First, the cis/trans rule operates universally, with cis fatty acid isomers forming stronger complexes than the corresponding trans . The chain-length rule was found to be valid also, with the order of increasing stability being - saturated < trans-22:1 < trans-20:1 < trans-18:1 < cis-22:1 < cis-20:1 < cis-18:1 fatty acids . The double bond position was not specified in this paper, but recently this migration order was confirmed for the cis- and trans-18:1 and 22:1 fatty acids of the (n-9) series [28,129] (See also Section C.2). In fact, it would probably be more accurate to describe the phenomenon in terms of differences in the chain lengths of the alkyl groups attached to the each end of the double bond, rather than overall chain length per se. Monoenes were found to form stronger complexes than monoynes (one acetylenic bond) . Conjugated dienoic fatty acids form weaker complexes than the methylene-interrupted dienes, and for the limited range of isomers studied the stability increased with the increasing distance between the double bonds . Unfortunately, such data are available only for dienoic fatty acids. Replacement of a hydrogen atom with deuterium increases the stability of the complex . With the naturally occurring fatty acids with methylene-interrupted double bonds, the stability of the complexes increases with an increasing number of double bonds in the molecule, although nothing appears to be known of the mechanism of the interaction between silver ions and multiple double bonds [132,134]. Fatty acids with double bonds of mixed configuration complex more weakly the greater the number of trans double bonds. On the other hand, with fatty acids in which both the chain length and the position of the double bonds differ, it is not always easy to predict the order of elution from first principles. Thus, fatty acid derivatives complex in a similar manner in general to the simple olefins and the effects have been found to be valid for all silver ion chromatographic techniques developed so far. More details are presented below in the relevant sections.
The situation becomes more complicated when glycerolipids complex with silver ions. To the author’s knowledge, there are no theoretical or experimental studies on the mechanism of complex formation between silver ions and complicated unsaturated molecules like glycerolipids. Almost nothing appears to be known about the electronic and steric effects in these molecules and their possible influence on the complexation. There is some limited evidence that the complexation can be presented as a simple sum of the complexation abilities of the individual fatty acid residues, which may mean that these lipids do not act as compact molecules . A triacylglycerol molecule, for example, complexes more strongly the greater the total number of double bonds . Yet, of two molecules with an equal number of double bonds, that with the double bonds grouped in one fatty acid residue forms stronger complexes (i.e. 18:0-18:0-18:2 > 18:0-18:1-18:1). Perhaps surprisingly, there appears to be no quantitative information on the nature of this phenomenon for simple molecules. Trans double bonds reduce the stability . Generally, unambiguous data for the order of triacylglycerol complexation exist only for molecules with up to nine double bonds (i.e. trilinolenin), and there is only one paper in which the behaviour of more highly unsaturated molecules is partially described . The chain length of the fatty acid residues may have some effect, but again no data are available. On the other hand, the position of the unsaturated fatty acid in the triacylglycerol molecule was found to affect the complexation in some chromatographic systems . Thus, an SMS triacylglycerol, i.e. with a monoenoic acid in position 2 and saturated components in the primary positions, was found to complex less strongly than SSM, perhaps because of steric hindrance of the unsaturated fatty acid residue when placed in this position . However, the nature of the effect varies for different molecular species (see Section C.3).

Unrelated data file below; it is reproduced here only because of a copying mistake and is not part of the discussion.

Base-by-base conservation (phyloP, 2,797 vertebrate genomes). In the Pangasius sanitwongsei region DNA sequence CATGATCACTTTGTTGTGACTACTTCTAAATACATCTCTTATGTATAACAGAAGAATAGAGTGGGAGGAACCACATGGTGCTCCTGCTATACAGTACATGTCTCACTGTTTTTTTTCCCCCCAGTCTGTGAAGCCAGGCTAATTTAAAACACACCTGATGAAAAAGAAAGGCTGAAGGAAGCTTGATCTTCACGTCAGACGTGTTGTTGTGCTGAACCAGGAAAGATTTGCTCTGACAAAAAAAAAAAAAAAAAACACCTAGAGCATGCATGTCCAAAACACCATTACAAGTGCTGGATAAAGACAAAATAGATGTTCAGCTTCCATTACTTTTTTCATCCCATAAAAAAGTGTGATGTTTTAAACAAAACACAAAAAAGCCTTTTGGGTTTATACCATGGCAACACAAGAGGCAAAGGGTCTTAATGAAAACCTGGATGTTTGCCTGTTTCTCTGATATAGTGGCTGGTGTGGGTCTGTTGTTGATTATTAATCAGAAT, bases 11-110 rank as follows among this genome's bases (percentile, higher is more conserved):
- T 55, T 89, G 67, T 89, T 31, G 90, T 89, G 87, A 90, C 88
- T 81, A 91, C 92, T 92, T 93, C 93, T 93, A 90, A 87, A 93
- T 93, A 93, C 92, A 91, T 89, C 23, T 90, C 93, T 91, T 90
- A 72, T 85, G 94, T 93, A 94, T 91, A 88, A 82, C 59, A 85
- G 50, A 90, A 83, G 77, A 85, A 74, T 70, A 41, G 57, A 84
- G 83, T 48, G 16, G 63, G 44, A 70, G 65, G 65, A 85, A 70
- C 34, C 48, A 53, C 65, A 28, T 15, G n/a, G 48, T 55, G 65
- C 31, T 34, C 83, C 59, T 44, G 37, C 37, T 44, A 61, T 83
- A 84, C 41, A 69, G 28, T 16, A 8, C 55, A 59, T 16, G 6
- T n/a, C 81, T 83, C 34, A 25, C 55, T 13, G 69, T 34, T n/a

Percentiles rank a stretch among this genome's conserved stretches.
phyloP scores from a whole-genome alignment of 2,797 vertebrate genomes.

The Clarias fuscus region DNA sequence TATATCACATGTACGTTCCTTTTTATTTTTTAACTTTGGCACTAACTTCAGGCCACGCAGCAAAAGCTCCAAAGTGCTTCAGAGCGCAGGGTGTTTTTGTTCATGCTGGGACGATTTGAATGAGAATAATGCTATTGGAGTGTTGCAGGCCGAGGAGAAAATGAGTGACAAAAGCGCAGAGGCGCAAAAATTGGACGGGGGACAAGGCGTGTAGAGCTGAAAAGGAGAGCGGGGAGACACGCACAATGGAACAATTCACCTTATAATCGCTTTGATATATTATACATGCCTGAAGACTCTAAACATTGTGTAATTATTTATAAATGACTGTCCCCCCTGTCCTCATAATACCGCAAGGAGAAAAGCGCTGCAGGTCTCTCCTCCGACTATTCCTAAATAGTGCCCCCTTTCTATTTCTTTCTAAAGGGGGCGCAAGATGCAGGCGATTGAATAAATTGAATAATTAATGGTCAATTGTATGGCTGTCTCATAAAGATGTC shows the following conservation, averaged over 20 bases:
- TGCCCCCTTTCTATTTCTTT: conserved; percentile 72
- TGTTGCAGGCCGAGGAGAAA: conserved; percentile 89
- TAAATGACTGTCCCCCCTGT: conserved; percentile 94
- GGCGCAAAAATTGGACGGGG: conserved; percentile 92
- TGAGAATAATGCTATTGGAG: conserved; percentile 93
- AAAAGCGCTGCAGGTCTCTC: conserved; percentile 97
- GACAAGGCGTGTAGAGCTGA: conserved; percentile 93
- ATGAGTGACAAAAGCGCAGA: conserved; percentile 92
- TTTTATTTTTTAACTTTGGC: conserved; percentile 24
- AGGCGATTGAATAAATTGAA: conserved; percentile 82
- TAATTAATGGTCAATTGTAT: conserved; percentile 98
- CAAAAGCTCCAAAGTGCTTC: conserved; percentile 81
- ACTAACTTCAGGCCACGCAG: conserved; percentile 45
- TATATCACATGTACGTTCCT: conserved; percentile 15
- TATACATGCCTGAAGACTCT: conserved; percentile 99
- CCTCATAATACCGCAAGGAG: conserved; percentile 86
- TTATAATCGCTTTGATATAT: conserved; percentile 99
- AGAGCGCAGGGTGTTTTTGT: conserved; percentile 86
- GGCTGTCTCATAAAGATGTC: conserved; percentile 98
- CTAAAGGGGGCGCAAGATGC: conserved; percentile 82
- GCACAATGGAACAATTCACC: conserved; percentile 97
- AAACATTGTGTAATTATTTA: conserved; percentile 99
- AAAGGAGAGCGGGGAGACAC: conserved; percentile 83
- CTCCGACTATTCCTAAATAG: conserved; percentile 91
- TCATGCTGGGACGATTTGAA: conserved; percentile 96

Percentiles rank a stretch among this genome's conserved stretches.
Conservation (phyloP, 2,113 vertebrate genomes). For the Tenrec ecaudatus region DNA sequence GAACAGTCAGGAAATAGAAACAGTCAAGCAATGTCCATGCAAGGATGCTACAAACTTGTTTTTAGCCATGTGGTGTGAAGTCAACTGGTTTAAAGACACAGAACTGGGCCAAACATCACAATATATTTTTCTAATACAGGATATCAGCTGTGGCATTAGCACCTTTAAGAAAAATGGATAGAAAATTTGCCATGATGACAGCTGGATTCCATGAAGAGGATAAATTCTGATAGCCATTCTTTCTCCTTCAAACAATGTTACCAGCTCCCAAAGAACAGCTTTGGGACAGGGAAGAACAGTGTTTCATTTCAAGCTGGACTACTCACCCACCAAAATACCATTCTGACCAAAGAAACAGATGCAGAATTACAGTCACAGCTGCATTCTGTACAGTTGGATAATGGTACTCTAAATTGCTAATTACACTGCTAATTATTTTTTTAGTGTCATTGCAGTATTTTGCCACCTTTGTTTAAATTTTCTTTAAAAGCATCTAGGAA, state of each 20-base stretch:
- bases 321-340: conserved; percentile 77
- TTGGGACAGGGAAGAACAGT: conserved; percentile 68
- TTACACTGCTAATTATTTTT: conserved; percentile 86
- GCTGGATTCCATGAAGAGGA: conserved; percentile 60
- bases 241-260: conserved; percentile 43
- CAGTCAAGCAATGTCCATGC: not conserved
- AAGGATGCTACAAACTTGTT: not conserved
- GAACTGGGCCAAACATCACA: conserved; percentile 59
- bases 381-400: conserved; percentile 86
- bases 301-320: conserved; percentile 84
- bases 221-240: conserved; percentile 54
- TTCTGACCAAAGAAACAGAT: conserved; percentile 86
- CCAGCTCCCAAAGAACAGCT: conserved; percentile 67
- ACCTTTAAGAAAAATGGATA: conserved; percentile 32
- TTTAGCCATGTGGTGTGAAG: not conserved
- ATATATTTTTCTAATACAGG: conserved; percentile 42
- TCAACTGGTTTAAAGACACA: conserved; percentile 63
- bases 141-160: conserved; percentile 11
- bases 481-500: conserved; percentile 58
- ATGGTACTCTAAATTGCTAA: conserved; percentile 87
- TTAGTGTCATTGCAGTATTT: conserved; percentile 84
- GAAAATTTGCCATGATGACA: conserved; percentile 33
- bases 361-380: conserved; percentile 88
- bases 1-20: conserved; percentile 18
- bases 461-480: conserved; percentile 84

With diacylglycerol derivatives, the effect is less complicated since they possess only two fatty acyl residues. The same factors affect the complexation, but the influence of the chain length and double bond configuration of the fatty acid is more clearly defined, while steric factors are probably less important .
When considering silver ion complexation in the context of a chromatographic system, another factor must be also considered, that is, the role of the supporting material. The most widely used support material, silica gel, possesses appreciable polarity and absorption activity. Therefore, the migration or elution order of lipids cannot be ascribed to the complexation reaction with silver ions and double bonds only, although it is clear that this is usually the major factor. The retention of a lipid molecule in any such system must be a result of a mixed retention mechanism [77,156]. For example, an unsaturated fatty acid methyl ester has been assumed to complex with the silver ions through its double bond(s) and to interact with the silanol moieties through its methyl ester group . Depending on the position of the double bond, the molecules will have a different conformation, and those molecules may be held more strongly in which the distance between the double bond and the ester group fits better the distance between the silver ion and the silanol moiety. These two interactions have been suggested in explanation of the specific migration patterns of different positional isomers of fatty acid methyl esters, when complete series of octadecenoates , octadecynoates , octadecadienoates  and octadecadiynoates  have been co-chromatographed on a single silver ion TLC plate (for more details see Section C.3).